The pro-poor case: Home- and community-based ECD programmes are often the only way that poor children can access appropriate learning and development opportunities. Land shortage and tenure issues in many urban areas will continue to mean that of necessity more ECD programmes must be run out of existing premises. In rural areas, lower population density often makes it less viable to build new ECD centres.
In addition, recent figures show that about 2.5-million of the poorest under-fives live in households where no adult is employed. This is a staggering figure. Because formal centre-based ECD provision is likely to be unaffordable for their parents, free or low-cost home- and community-based programmes might be the only way of ensuring that these vulnerable children are not denied access to early learning opportunities.
The pro-women, pro-employment case: It is a government priority to support more women to work and to be economically active. Women who work at home and in community-based ECD programmes are able to develop their skills and to generate an independent income. Last year’s presidential jobs summit set ambitious targets for the creation of new jobs in ECD, and home- and community-based programmes will have an important role to play in achieving those targets.
These types of programmes also create essential childcare places for women who want to go out and work. Forcing women to stay at home because of a lack of childcare not only undercuts gender equality, it is also bad for the economy, constraining a significant part of the workforce.
The pro-enterprise case: Home- and community-based ECD programmes not only create direct employment, they also contribute to the government’s goals of supporting micro enterprises. They are an example of micro enterprises that are easy to set up (low initial investment is required) and that are relatively low risk (as demand is predictable). Crucially, they enable economic activity within the poorest communities.
The pragmatic case: There are many pressures on government spending and it will be challenging for the government to achieve its goal of universal access to ECD on current budget forecasts. If significant funding is diverted into large infrastructure projects, less money is available for the direct subsidisation of new and better places.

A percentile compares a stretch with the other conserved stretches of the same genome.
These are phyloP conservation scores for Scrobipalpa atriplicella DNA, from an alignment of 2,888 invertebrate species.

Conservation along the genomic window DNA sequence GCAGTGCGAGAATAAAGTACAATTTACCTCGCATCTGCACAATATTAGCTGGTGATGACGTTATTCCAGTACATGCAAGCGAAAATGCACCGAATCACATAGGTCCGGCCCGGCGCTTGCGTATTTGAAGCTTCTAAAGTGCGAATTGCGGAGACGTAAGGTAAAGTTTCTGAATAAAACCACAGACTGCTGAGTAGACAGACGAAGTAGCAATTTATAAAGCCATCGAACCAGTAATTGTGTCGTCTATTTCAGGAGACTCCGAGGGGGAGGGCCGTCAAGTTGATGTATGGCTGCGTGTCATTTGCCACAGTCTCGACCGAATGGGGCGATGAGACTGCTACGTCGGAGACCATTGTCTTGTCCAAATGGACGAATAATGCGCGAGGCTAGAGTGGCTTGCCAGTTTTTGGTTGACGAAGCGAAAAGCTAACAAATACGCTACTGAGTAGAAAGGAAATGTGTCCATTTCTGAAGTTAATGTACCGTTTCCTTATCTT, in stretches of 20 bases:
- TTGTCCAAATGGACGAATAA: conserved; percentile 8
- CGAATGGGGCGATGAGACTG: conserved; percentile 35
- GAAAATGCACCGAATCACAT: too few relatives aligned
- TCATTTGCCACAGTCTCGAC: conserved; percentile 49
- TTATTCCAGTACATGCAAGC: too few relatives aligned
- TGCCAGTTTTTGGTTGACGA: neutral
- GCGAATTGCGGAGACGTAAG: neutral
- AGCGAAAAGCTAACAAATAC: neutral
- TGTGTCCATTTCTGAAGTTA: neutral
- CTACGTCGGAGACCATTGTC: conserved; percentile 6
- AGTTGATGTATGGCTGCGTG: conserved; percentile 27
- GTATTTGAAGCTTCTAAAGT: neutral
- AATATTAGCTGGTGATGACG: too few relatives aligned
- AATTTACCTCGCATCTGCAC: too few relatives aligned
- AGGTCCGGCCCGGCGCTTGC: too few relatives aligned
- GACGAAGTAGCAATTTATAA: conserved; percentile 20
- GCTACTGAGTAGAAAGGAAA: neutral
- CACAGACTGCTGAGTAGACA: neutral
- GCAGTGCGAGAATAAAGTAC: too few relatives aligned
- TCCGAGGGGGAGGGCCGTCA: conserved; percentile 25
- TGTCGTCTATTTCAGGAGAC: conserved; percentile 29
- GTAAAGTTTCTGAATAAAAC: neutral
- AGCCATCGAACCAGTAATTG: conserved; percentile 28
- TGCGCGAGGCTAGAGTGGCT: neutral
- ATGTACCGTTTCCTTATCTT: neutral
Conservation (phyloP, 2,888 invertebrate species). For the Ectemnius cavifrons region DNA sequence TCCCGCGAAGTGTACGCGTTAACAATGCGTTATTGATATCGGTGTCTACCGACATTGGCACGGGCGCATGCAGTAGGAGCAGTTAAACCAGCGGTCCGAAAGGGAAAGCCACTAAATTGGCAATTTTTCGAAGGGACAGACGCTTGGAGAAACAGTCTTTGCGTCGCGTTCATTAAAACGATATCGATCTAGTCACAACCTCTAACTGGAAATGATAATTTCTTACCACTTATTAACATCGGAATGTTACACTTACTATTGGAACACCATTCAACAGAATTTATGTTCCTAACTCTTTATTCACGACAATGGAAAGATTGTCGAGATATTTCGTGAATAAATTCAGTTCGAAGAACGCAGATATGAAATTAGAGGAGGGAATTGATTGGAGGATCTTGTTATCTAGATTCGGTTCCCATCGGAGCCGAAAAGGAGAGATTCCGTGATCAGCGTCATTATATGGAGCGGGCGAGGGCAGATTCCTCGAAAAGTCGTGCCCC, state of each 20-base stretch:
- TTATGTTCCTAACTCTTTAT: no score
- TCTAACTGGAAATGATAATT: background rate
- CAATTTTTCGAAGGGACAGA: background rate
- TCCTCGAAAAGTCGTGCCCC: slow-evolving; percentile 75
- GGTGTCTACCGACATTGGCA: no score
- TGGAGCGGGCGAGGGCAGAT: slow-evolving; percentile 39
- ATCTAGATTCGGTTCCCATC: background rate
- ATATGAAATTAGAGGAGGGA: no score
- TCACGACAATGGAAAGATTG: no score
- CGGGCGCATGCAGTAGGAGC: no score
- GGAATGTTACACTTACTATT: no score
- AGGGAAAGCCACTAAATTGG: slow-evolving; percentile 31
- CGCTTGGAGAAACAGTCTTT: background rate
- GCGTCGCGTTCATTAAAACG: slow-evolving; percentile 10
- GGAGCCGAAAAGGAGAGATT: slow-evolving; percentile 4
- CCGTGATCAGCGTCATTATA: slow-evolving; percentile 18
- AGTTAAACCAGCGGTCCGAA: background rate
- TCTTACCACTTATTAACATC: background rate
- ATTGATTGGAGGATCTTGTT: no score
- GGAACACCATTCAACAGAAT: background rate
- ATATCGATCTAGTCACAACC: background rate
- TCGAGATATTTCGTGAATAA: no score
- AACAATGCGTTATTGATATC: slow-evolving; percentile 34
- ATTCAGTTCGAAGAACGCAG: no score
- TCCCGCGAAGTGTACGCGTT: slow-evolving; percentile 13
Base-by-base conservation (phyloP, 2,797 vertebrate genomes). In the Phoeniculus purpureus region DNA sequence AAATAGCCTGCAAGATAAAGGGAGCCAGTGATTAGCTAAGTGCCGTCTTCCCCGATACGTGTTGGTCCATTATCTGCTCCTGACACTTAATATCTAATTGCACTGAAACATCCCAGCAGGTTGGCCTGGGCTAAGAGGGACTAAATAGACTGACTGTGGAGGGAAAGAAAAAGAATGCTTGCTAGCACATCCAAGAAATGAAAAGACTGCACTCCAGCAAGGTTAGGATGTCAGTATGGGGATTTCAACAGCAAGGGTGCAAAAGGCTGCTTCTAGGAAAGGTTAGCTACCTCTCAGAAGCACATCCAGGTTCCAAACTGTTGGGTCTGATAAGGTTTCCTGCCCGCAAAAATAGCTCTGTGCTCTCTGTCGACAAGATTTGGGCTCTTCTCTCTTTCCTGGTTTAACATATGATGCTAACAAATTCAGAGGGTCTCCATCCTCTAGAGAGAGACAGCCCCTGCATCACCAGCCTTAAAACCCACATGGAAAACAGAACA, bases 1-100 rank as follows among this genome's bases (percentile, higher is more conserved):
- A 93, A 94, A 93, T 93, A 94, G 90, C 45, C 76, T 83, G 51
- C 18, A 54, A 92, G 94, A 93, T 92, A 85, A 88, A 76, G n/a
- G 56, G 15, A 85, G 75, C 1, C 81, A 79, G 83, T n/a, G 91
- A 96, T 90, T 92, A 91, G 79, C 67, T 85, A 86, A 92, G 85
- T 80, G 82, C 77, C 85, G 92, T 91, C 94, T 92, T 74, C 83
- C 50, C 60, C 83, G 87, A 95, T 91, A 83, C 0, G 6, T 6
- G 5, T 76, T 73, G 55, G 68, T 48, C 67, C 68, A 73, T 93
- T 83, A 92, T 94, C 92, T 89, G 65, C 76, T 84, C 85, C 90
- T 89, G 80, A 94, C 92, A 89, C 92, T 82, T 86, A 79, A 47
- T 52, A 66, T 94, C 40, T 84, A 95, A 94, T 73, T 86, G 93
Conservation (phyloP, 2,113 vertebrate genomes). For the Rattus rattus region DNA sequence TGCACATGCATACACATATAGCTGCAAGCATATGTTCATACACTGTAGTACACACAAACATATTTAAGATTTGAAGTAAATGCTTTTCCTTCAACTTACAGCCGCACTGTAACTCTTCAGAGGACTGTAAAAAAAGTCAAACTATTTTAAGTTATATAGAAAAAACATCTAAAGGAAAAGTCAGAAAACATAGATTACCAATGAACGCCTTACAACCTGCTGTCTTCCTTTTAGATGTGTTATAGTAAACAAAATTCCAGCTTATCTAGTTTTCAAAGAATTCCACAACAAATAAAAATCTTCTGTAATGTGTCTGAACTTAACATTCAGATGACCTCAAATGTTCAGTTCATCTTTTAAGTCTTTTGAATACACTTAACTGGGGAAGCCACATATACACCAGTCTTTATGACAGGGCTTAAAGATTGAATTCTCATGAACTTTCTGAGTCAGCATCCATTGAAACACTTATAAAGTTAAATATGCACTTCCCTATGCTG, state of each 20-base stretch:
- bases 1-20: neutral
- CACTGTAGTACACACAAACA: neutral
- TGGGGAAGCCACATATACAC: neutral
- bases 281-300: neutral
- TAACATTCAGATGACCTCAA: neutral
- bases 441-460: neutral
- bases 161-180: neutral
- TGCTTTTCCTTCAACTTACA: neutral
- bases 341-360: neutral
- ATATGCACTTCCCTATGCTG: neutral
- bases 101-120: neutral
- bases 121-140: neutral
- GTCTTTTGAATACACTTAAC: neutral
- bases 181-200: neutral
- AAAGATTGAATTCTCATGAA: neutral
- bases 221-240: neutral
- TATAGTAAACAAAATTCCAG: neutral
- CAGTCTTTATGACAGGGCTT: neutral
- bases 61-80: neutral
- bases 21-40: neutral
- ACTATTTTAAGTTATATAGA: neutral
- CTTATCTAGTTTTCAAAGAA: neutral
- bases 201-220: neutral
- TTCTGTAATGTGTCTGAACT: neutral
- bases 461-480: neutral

In addition, ECD is a market-led sector that is still dominated by private providers. Until and unless the state becomes a universal provider, parents will continue to choose what types of ECD programmes they wish their children to access, and providers will continue to respond to that demand. Because ECD is a public good, the government’s role is to provide support and funding to ensure the best possible quality of provision, whatever the setting.
For today’s under-fives, the alternative to home- and community-based ECD provision is not a Rolls-Royce option not quite yet in place; it is no provision at all.
Government funding strategies that are unduly focused on purpose-built ECD centres will come at the cost of widening access gaps now, and it will be poor children who lose out most. The early years of a child’s life are a time of huge opportunity — and huge risk. We cannot afford to leave any child behind, and home- and community-based ECD programmes are an essential part of the solution.
Grace Matlhape is the chief executive of SmartStart, the national early learning social franchise. Rebecca Hickman is an early learning consultant. SmartStart is an early learning social franchise, taking quality and affordable early learning opportunities to children across South Africa. Visit smartstart.org.za